Burgdorf and the northern Emmental
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On a pleasant road 19km northeast of Bern through Krauchthal village, the picturesque old town of BURGDORF is built on a prominence above the Emme. From the train station, follow Bahnhofstrasse south and then head east on Oberstadtweg to meander up into the Old Town, an atmospheric quarter characterized by steep cobbled streets. At the top, the Schlossmuseum (Castle Museum; April–Oct Mon–Sat 2–5pm, Sun 11am–5pm; Fr.5) occupies the Zähringens’ largest castle, begun in the seventh century and expanded in the twelfth. Several rooms grouped around an attractive courtyard outline the history of Burgdorf and the Emmental, but the castle and the Old Town are just as appealing for atmospheric wanderings as for the historical displays. Below, the late-Gothic Stadtkirche features an elaborate choir screen that looks rather too big and grand for the church housing it. Every Thursday, the Old Town hosts Burgdorf’s weekly market.

Roads climb northeast from Burgdorf to a viewpoint at Lueg (887m), offering classic panoramas over the rolling countryside. Nearby is AFFOLTERN, a pleasant village that’s home to the Emmental’s flagship Schaukäserei (Show Dairy; daily 8.30am–6.30pm; free), a rather hectic place that seems always to be full of busloads of excitable Swiss-German old ladies. As well as being able to watch the various cheesemaking processes – the dairy gets through some seven billion litres of milk a year – you can take in plenty of English-language videos on the cheese industry. A noisy and rather pricey café adjacent serves the Ämmitaler Ruschtig Menü. Plus, of course, you can buy any amount of cheese, ranging from a bag of “Schnouserli” (bite-sized cubes of different strengths of Emmental, for Fr.2) up to a full 9kg round of Emmental shipped direct to your door (Fr.240). A booth also has tourist information on the area.

Hasle-Rüegsau and Lützelflüh
Roads drop back down from Affoltern into the Emme valley at HASLE-RÜEGSAU, two small villages which, over the years, have grown to hate each other like only next-door neighbours can. Pressured by economic hardship over the last century or so, the rough-and-ready farmers of Rüegsau have been forced to move down from their original hillside village (near-deserted Rüegsbach) through an intermediate community (Rüegsau itself) to a village down on the Emme (Rüegsauschachen) right next to Hasle; as the bumpkins approached, the ire of the settled, prosperous folk of Hasle grew and grew. To this day, the two villages merely tolerate each other – Hasle has carefully tended gardens, modern houses and an air of suburban pride, while its neighbour is still rustic, traditional and rundown – and this stretch of the river has become known locally as the Jordan, exemplifying the depth of warlike passion aroused on both sides. Just west of the two, a five-minute walk away in a hard-to-spot woodsy location behind the train tracks, is the largest arched wooden bridge in Europe, Holzbrücke, a mightily impressive 69m-long construction built in 1839, damaged by cars in 1955 and so moved 800m downstream to its current position.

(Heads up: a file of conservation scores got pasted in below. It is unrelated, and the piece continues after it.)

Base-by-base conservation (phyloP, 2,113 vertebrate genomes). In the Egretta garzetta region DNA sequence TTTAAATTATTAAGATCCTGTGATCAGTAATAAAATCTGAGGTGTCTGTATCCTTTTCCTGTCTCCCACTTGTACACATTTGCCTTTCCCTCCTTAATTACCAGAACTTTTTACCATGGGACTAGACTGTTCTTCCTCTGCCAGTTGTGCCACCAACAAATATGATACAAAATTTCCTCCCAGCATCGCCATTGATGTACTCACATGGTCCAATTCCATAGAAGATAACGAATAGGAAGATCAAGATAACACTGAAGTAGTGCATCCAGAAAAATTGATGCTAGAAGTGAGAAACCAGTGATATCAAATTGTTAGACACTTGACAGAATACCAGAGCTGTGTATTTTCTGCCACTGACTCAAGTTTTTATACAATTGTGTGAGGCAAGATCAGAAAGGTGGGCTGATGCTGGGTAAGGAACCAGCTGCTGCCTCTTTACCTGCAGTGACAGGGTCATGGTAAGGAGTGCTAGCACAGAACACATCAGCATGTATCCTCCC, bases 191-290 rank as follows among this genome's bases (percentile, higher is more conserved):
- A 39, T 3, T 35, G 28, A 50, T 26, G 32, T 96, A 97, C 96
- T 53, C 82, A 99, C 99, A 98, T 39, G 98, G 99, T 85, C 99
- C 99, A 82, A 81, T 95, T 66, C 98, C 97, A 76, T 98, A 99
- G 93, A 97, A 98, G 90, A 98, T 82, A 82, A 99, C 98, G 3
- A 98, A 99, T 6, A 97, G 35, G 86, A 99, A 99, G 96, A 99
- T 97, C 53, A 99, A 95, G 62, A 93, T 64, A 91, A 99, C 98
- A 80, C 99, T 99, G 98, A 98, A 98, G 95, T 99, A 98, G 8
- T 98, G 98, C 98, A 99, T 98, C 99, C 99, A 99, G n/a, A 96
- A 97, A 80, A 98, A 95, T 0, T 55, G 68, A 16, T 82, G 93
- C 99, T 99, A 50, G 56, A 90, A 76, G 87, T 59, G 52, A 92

Along the valley floor 8km is a turning for LÜTZELFLÜH, a captivatingly charming village at the heart of the Emmental that was home to the local novelist Gotthelf from 1831 to 1854. On the outskirts of the village you’ll pass the Kulturmühle, an old mill from 1821 that has been turned into a cultural centre (034/461 36 23), staging everything from the Emmentaler Cock-Crowing Contest to monthly classical music concerts which attract the Bern cognoscenti out into the sticks. The oddly formal small Baroque garden nearby, laid out in classic French style, isn’t out of place: you can find similar examples outside farmhouses throughout the Emmental – a legacy of French influence over Bern following the 1798 revolution – though today the formal squares and circle patterns are just as likely to be planted with carrots and lettuces. From Lützelflüh, back roads climb to Affoltern, while the main valley road runs on south beside the Emme.

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